Tuning the Surface Charge of Self-Assembled Monolayers on Nanoporous Gold Electrodes for Electrochemical Controlled Immobilization of Enzymes

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Due to their high surface-to-volume ratio and electrical conductivity as well as free-standing structure, nanoporous metals produced by electrochemical controlled etching, exhibit great potential for application as (enzymatic) biosensors. One particular interesting approach would be to use the polarizability of the electrode surface to control the immobilization of biomolecules, e.g. enzymes. To achieve this, first the metallic surface has to be modified to ensure selective and efficient binding of enzymes. For planar electrodes, the use of self-assembled monolayers (SAMs), which are organic molecules that bind spontaneously to the surface, is well established for this purpose and provide highly versatile functionalities. However, for nanoporous electrodes it is known that the self-assembling process itself and the resulting properties of the monolayer differ strongly from planar surfaces but only few studies are available. 1
In this study, nanoporous gold (npAu) is modified with 16-mercaptohexadecanoic acid (MHDA) and 2-mercaptoethanesulfonic acid (MESA) and the proton transfer reaction was investigated with cyclic voltammetry (CV) and electrochemical impedance spectroscopy (EIS) in phosphate buffer solution at a pH of 7.5. For MHDA, the protonation/deprotonation reaction was qualitatively well in line with the literature for planar gold electrodes, while the fraction of electrochemical controllable SAMs increased by a factor of 10 compared to a planar system. This could be attributed to the surface roughness and hence different ordering of the molecules.2 For MESA, the proton transfer reaction was observable as well, under the same conditions indicating a significant shift in pKa compared to dilute sulfonic acid.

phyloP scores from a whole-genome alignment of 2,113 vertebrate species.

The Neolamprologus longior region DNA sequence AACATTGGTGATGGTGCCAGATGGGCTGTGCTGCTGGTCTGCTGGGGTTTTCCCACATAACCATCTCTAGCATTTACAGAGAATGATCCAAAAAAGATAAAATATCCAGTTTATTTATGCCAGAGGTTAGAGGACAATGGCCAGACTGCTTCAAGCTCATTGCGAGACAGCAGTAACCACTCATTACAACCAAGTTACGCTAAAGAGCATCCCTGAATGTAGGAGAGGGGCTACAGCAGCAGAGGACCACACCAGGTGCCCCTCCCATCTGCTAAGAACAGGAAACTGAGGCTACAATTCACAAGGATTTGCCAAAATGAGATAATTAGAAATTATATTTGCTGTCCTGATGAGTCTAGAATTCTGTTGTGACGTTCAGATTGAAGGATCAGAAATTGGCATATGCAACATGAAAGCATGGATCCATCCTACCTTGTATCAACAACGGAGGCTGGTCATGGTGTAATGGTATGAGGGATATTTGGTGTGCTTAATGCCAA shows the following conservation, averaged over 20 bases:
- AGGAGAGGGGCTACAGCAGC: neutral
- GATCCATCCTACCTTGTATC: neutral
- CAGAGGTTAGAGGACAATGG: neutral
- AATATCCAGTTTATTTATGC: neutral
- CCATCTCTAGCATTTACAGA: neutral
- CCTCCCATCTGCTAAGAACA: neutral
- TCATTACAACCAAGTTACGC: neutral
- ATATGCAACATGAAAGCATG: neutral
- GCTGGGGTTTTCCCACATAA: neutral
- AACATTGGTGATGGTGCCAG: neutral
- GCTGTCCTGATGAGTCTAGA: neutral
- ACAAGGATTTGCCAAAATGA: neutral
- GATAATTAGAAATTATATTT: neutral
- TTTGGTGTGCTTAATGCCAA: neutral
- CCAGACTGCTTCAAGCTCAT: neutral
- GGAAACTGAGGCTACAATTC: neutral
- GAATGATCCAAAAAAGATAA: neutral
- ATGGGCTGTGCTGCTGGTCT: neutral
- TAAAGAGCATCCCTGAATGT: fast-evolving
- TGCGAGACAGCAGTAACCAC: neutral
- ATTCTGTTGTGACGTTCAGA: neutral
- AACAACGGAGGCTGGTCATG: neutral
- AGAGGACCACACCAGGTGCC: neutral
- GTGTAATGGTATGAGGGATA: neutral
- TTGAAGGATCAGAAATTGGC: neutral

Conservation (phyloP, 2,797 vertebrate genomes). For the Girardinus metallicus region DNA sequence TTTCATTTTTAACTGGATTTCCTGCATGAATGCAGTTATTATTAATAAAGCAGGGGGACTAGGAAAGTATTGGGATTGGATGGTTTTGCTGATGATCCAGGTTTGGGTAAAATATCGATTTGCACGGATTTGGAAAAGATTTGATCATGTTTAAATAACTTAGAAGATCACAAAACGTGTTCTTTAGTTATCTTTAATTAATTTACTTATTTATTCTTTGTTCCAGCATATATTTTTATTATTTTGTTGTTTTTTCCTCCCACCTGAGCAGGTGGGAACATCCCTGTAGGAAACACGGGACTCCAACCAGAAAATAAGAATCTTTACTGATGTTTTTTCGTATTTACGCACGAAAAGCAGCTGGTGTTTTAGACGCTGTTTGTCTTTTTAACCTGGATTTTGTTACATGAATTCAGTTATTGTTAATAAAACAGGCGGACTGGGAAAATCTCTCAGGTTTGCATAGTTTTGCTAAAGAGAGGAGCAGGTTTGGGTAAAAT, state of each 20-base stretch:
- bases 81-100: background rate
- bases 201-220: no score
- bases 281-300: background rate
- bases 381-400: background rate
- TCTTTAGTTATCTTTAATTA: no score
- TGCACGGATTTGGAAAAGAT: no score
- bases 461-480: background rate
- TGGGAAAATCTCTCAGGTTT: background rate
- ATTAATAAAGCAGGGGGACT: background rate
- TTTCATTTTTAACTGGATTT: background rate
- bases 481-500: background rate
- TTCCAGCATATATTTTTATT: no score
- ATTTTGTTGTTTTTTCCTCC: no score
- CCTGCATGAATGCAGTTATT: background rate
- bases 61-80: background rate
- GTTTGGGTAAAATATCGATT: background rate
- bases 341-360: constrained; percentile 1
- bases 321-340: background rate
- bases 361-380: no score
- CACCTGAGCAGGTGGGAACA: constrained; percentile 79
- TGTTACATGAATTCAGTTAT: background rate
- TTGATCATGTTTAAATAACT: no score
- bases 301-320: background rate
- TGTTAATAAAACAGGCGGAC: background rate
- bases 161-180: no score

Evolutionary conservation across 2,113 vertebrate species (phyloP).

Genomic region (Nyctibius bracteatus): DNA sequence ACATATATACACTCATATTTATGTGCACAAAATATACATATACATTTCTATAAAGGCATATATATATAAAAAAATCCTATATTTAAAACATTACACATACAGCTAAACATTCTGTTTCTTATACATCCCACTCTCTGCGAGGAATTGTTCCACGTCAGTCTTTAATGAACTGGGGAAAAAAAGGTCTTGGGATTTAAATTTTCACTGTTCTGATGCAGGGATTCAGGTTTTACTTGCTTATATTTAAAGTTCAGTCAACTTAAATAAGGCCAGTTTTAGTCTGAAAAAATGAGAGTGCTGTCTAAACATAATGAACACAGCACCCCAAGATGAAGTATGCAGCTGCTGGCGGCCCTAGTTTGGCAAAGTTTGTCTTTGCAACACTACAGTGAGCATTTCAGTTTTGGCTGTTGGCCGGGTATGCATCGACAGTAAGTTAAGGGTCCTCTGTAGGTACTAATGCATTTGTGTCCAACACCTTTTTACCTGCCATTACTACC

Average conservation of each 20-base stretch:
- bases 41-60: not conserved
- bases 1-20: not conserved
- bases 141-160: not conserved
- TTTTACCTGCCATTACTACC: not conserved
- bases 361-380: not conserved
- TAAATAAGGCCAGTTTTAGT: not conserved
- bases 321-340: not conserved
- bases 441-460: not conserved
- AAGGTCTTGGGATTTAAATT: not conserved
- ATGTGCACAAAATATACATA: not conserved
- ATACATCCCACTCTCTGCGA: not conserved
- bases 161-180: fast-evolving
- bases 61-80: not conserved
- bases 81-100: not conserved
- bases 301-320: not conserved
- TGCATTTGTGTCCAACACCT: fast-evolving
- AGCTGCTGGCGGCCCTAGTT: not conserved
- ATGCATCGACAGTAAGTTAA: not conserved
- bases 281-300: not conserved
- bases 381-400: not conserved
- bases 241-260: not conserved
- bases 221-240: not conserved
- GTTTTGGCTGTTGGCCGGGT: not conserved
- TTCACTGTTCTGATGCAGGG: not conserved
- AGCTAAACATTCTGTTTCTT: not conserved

In a second step, these findings were used to investigate the immobilization of the hydroxylase P450 BM3 (CYP102A1) containing the positively charged binding module zBasic2.3 In total, a surface coverage of 0.6 mg/m2 (equivalent to approx. 2 monolayers) was achieved. For investigation of the enzyme’s activity, the O2 consumption was monitored during the hydroxylation of lauric acid yielding an efficiency factor of 30%. The process was monitored with EIS and analyzed by means of electrical equivalent circuit providing in-situ information on the binding process. Finally, in the presentation the influence of the surface charge of the SAMs on the immobilization kinetics will be discussed
Period5 Nov 2021
Event title10th International Workshop on Surface Modification for Chemical and Biochemical Sensing
Event typeConference
LocationWarsaw, PolandShow on map
Degree of RecognitionInternational

Fields of Expertise

  • Advanced Materials Science